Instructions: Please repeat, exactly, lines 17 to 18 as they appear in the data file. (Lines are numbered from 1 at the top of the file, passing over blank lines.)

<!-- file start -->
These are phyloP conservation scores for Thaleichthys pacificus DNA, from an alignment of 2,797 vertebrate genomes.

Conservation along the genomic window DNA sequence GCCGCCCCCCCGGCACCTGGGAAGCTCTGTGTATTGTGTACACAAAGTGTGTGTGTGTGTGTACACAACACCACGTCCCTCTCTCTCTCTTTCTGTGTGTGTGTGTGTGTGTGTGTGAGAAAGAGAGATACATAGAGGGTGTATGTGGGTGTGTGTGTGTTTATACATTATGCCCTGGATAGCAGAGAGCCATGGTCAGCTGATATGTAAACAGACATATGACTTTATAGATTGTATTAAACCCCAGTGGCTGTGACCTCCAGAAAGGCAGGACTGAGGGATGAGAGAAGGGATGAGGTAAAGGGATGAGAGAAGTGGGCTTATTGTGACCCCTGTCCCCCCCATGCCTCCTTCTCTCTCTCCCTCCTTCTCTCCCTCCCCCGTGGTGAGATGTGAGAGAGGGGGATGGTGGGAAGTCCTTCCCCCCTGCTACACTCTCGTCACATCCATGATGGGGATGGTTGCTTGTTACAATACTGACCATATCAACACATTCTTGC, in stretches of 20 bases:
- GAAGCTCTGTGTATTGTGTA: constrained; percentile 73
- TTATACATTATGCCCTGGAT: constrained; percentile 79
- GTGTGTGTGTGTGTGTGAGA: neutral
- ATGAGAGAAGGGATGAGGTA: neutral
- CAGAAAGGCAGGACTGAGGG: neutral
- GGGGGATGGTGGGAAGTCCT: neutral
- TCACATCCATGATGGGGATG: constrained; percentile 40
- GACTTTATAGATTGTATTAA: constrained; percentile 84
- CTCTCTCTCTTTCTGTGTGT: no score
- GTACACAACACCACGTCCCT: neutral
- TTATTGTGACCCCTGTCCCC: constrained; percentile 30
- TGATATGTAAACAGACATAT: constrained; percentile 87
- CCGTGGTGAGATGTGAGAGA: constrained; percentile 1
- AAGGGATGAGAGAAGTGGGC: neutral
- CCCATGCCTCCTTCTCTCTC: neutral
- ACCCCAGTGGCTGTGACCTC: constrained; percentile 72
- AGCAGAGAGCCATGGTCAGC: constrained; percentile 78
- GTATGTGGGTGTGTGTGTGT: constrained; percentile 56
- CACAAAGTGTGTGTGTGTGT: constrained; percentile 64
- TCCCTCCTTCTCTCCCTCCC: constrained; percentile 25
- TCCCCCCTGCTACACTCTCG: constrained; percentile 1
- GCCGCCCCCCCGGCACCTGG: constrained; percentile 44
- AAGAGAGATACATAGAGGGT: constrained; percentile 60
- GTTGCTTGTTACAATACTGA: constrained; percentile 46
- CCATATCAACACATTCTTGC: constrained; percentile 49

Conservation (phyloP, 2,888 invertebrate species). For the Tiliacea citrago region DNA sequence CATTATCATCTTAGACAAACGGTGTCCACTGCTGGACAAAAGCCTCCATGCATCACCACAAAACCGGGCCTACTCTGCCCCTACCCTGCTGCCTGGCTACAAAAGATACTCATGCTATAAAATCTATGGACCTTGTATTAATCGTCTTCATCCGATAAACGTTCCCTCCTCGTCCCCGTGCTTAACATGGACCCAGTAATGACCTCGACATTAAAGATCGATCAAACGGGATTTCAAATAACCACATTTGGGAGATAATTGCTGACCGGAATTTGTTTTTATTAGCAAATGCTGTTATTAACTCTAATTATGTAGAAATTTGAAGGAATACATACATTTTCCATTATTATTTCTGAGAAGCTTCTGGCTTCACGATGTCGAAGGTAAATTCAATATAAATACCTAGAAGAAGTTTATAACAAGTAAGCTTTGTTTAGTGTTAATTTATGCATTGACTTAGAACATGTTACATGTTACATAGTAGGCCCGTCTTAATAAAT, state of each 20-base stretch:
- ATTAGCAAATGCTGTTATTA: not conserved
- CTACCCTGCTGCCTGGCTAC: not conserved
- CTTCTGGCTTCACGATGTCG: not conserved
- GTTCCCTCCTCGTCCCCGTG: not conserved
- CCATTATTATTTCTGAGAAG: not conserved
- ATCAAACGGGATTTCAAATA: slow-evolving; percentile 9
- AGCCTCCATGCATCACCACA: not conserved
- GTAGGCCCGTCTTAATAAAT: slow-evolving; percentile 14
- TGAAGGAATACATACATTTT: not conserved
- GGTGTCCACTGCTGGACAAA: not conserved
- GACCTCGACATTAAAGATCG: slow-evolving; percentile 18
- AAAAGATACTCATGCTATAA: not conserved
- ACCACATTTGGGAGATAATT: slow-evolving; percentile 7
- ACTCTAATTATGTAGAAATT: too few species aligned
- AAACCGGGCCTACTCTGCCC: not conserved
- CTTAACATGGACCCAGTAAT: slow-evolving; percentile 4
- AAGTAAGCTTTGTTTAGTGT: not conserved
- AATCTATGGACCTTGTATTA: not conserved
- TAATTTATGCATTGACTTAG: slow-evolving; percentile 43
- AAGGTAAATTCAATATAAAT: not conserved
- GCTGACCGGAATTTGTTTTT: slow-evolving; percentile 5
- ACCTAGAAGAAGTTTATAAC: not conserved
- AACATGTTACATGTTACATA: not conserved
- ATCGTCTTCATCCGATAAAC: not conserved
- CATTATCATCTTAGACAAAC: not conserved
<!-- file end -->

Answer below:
- CCCATGCCTCCTTCTCTCTC: neutral
- ACCCCAGTGGCTGTGACCTC: constrained; percentile 72